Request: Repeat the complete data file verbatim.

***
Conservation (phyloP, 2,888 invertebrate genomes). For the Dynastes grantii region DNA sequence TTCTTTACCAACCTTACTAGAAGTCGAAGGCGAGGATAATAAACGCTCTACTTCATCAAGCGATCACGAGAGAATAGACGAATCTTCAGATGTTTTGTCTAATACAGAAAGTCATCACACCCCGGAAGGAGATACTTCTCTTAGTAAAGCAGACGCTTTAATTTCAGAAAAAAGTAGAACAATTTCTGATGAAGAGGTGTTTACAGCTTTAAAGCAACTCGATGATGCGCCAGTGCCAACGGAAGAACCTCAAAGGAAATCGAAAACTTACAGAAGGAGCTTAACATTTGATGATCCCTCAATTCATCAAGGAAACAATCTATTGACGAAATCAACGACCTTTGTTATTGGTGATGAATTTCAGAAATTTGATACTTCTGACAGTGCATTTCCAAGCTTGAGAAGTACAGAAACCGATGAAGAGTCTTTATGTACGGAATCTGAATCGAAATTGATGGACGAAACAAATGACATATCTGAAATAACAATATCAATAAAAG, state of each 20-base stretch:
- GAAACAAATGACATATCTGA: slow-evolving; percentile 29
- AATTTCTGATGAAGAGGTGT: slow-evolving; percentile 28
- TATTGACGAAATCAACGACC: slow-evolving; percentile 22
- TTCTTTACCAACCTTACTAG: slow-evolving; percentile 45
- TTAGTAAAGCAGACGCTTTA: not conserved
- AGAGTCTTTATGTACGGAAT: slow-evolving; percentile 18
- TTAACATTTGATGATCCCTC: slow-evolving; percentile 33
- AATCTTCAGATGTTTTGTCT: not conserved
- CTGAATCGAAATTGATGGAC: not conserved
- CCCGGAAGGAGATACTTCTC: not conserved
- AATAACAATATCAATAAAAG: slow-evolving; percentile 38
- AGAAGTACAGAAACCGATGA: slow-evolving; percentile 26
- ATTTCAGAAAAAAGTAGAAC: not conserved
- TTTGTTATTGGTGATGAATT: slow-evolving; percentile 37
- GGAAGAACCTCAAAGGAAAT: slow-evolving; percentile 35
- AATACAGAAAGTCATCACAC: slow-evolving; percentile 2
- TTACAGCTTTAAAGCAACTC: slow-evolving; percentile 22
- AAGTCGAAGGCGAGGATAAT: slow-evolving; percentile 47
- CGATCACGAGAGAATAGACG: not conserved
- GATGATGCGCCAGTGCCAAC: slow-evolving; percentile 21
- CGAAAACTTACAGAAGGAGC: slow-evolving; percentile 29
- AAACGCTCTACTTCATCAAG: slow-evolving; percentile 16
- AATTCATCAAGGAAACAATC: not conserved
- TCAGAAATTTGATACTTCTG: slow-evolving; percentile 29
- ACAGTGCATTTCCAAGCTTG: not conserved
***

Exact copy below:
Conservation (phyloP, 2,888 invertebrate genomes). For the Dynastes grantii region DNA sequence TTCTTTACCAACCTTACTAGAAGTCGAAGGCGAGGATAATAAACGCTCTACTTCATCAAGCGATCACGAGAGAATAGACGAATCTTCAGATGTTTTGTCTAATACAGAAAGTCATCACACCCCGGAAGGAGATACTTCTCTTAGTAAAGCAGACGCTTTAATTTCAGAAAAAAGTAGAACAATTTCTGATGAAGAGGTGTTTACAGCTTTAAAGCAACTCGATGATGCGCCAGTGCCAACGGAAGAACCTCAAAGGAAATCGAAAACTTACAGAAGGAGCTTAACATTTGATGATCCCTCAATTCATCAAGGAAACAATCTATTGACGAAATCAACGACCTTTGTTATTGGTGATGAATTTCAGAAATTTGATACTTCTGACAGTGCATTTCCAAGCTTGAGAAGTACAGAAACCGATGAAGAGTCTTTATGTACGGAATCTGAATCGAAATTGATGGACGAAACAAATGACATATCTGAAATAACAATATCAATAAAAG, state of each 20-base stretch:
- GAAACAAATGACATATCTGA: slow-evolving; percentile 29
- AATTTCTGATGAAGAGGTGT: slow-evolving; percentile 28
- TATTGACGAAATCAACGACC: slow-evolving; percentile 22
- TTCTTTACCAACCTTACTAG: slow-evolving; percentile 45
- TTAGTAAAGCAGACGCTTTA: not conserved
- AGAGTCTTTATGTACGGAAT: slow-evolving; percentile 18
- TTAACATTTGATGATCCCTC: slow-evolving; percentile 33
- AATCTTCAGATGTTTTGTCT: not conserved
- CTGAATCGAAATTGATGGAC: not conserved
- CCCGGAAGGAGATACTTCTC: not conserved
- AATAACAATATCAATAAAAG: slow-evolving; percentile 38
- AGAAGTACAGAAACCGATGA: slow-evolving; percentile 26
- ATTTCAGAAAAAAGTAGAAC: not conserved
- TTTGTTATTGGTGATGAATT: slow-evolving; percentile 37
- GGAAGAACCTCAAAGGAAAT: slow-evolving; percentile 35
- AATACAGAAAGTCATCACAC: slow-evolving; percentile 2
- TTACAGCTTTAAAGCAACTC: slow-evolving; percentile 22
- AAGTCGAAGGCGAGGATAAT: slow-evolving; percentile 47
- CGATCACGAGAGAATAGACG: not conserved
- GATGATGCGCCAGTGCCAAC: slow-evolving; percentile 21
- CGAAAACTTACAGAAGGAGC: slow-evolving; percentile 29
- AAACGCTCTACTTCATCAAG: slow-evolving; percentile 16
- AATTCATCAAGGAAACAATC: not conserved
- TCAGAAATTTGATACTTCTG: slow-evolving; percentile 29
- ACAGTGCATTTCCAAGCTTG: not conserved